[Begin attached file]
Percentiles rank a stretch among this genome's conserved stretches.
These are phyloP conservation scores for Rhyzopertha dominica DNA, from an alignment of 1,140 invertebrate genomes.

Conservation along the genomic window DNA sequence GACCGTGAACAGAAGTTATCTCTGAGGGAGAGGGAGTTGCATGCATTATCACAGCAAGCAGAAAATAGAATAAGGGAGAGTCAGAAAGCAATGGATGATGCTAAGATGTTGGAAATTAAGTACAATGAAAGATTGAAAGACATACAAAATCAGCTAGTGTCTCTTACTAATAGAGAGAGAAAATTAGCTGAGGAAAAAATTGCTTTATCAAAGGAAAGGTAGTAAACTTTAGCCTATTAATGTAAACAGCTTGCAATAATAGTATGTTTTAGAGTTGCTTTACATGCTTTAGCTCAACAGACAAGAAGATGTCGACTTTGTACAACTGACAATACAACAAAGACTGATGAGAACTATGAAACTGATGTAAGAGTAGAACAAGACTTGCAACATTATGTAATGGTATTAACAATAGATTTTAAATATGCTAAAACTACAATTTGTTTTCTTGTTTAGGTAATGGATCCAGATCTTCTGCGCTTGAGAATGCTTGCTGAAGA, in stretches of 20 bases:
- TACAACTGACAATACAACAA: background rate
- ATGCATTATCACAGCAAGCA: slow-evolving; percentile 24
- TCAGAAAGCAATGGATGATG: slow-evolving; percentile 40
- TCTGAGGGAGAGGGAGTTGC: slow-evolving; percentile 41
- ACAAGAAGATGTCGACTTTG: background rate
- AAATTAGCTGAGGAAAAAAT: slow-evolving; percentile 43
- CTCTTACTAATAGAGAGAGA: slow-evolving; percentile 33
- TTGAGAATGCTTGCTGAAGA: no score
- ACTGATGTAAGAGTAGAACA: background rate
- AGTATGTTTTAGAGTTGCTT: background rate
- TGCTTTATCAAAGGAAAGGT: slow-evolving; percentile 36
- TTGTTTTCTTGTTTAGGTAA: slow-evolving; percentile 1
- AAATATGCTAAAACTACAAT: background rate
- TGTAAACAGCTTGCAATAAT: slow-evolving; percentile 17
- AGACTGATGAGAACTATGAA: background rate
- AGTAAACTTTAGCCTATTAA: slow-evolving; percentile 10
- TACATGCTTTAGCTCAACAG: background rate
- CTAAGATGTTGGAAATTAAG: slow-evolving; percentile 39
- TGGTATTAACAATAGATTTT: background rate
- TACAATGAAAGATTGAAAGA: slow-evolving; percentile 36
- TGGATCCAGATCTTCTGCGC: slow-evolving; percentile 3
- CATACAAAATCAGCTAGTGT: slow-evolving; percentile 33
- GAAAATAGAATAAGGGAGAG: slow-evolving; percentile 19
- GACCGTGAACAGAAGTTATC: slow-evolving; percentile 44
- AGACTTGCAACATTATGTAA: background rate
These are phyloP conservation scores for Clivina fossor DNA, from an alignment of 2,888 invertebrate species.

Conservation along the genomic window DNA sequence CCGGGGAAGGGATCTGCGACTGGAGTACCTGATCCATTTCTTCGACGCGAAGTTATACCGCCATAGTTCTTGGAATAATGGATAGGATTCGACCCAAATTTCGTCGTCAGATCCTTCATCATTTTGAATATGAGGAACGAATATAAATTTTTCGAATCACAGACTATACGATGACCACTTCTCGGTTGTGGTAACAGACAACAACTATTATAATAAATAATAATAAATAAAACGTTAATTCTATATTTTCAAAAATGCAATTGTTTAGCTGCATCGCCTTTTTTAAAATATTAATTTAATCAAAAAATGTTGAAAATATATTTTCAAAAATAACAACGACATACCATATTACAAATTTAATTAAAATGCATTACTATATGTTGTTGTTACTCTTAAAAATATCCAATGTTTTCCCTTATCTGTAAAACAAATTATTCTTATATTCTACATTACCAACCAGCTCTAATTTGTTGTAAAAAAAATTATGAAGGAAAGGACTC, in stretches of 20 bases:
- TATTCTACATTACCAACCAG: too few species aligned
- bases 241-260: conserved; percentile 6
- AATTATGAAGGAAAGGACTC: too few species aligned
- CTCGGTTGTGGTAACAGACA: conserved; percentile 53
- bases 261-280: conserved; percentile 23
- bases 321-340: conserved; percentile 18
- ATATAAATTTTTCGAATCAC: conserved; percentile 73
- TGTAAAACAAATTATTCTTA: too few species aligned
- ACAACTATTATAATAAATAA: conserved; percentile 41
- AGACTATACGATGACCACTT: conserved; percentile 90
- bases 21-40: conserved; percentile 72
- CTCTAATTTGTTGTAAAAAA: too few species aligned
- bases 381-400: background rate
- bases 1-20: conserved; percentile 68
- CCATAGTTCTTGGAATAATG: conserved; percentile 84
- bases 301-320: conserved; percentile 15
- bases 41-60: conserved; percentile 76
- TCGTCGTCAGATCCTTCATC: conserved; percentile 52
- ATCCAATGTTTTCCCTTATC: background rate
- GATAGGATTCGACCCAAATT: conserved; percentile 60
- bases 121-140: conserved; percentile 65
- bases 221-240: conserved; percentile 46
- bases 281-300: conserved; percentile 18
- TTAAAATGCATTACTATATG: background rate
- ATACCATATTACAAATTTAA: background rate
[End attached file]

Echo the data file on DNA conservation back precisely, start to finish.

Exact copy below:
Percentiles rank a stretch among this genome's conserved stretches.
These are phyloP conservation scores for Rhyzopertha dominica DNA, from an alignment of 1,140 invertebrate genomes.

Conservation along the genomic window DNA sequence GACCGTGAACAGAAGTTATCTCTGAGGGAGAGGGAGTTGCATGCATTATCACAGCAAGCAGAAAATAGAATAAGGGAGAGTCAGAAAGCAATGGATGATGCTAAGATGTTGGAAATTAAGTACAATGAAAGATTGAAAGACATACAAAATCAGCTAGTGTCTCTTACTAATAGAGAGAGAAAATTAGCTGAGGAAAAAATTGCTTTATCAAAGGAAAGGTAGTAAACTTTAGCCTATTAATGTAAACAGCTTGCAATAATAGTATGTTTTAGAGTTGCTTTACATGCTTTAGCTCAACAGACAAGAAGATGTCGACTTTGTACAACTGACAATACAACAAAGACTGATGAGAACTATGAAACTGATGTAAGAGTAGAACAAGACTTGCAACATTATGTAATGGTATTAACAATAGATTTTAAATATGCTAAAACTACAATTTGTTTTCTTGTTTAGGTAATGGATCCAGATCTTCTGCGCTTGAGAATGCTTGCTGAAGA, in stretches of 20 bases:
- TACAACTGACAATACAACAA: background rate
- ATGCATTATCACAGCAAGCA: slow-evolving; percentile 24
- TCAGAAAGCAATGGATGATG: slow-evolving; percentile 40
- TCTGAGGGAGAGGGAGTTGC: slow-evolving; percentile 41
- ACAAGAAGATGTCGACTTTG: background rate
- AAATTAGCTGAGGAAAAAAT: slow-evolving; percentile 43
- CTCTTACTAATAGAGAGAGA: slow-evolving; percentile 33
- TTGAGAATGCTTGCTGAAGA: no score
- ACTGATGTAAGAGTAGAACA: background rate
- AGTATGTTTTAGAGTTGCTT: background rate
- TGCTTTATCAAAGGAAAGGT: slow-evolving; percentile 36
- TTGTTTTCTTGTTTAGGTAA: slow-evolving; percentile 1
- AAATATGCTAAAACTACAAT: background rate
- TGTAAACAGCTTGCAATAAT: slow-evolving; percentile 17
- AGACTGATGAGAACTATGAA: background rate
- AGTAAACTTTAGCCTATTAA: slow-evolving; percentile 10
- TACATGCTTTAGCTCAACAG: background rate
- CTAAGATGTTGGAAATTAAG: slow-evolving; percentile 39
- TGGTATTAACAATAGATTTT: background rate
- TACAATGAAAGATTGAAAGA: slow-evolving; percentile 36
- TGGATCCAGATCTTCTGCGC: slow-evolving; percentile 3
- CATACAAAATCAGCTAGTGT: slow-evolving; percentile 33
- GAAAATAGAATAAGGGAGAG: slow-evolving; percentile 19
- GACCGTGAACAGAAGTTATC: slow-evolving; percentile 44
- AGACTTGCAACATTATGTAA: background rate
These are phyloP conservation scores for Clivina fossor DNA, from an alignment of 2,888 invertebrate species.

Conservation along the genomic window DNA sequence CCGGGGAAGGGATCTGCGACTGGAGTACCTGATCCATTTCTTCGACGCGAAGTTATACCGCCATAGTTCTTGGAATAATGGATAGGATTCGACCCAAATTTCGTCGTCAGATCCTTCATCATTTTGAATATGAGGAACGAATATAAATTTTTCGAATCACAGACTATACGATGACCACTTCTCGGTTGTGGTAACAGACAACAACTATTATAATAAATAATAATAAATAAAACGTTAATTCTATATTTTCAAAAATGCAATTGTTTAGCTGCATCGCCTTTTTTAAAATATTAATTTAATCAAAAAATGTTGAAAATATATTTTCAAAAATAACAACGACATACCATATTACAAATTTAATTAAAATGCATTACTATATGTTGTTGTTACTCTTAAAAATATCCAATGTTTTCCCTTATCTGTAAAACAAATTATTCTTATATTCTACATTACCAACCAGCTCTAATTTGTTGTAAAAAAAATTATGAAGGAAAGGACTC, in stretches of 20 bases:
- TATTCTACATTACCAACCAG: too few species aligned
- bases 241-260: conserved; percentile 6
- AATTATGAAGGAAAGGACTC: too few species aligned
- CTCGGTTGTGGTAACAGACA: conserved; percentile 53
- bases 261-280: conserved; percentile 23
- bases 321-340: conserved; percentile 18
- ATATAAATTTTTCGAATCAC: conserved; percentile 73
- TGTAAAACAAATTATTCTTA: too few species aligned
- ACAACTATTATAATAAATAA: conserved; percentile 41
- AGACTATACGATGACCACTT: conserved; percentile 90
- bases 21-40: conserved; percentile 72
- CTCTAATTTGTTGTAAAAAA: too few species aligned
- bases 381-400: background rate
- bases 1-20: conserved; percentile 68
- CCATAGTTCTTGGAATAATG: conserved; percentile 84
- bases 301-320: conserved; percentile 15
- bases 41-60: conserved; percentile 76
- TCGTCGTCAGATCCTTCATC: conserved; percentile 52
- ATCCAATGTTTTCCCTTATC: background rate
- GATAGGATTCGACCCAAATT: conserved; percentile 60
- bases 121-140: conserved; percentile 65
- bases 221-240: conserved; percentile 46
- bases 281-300: conserved; percentile 18
- TTAAAATGCATTACTATATG: background rate
- ATACCATATTACAAATTTAA: background rate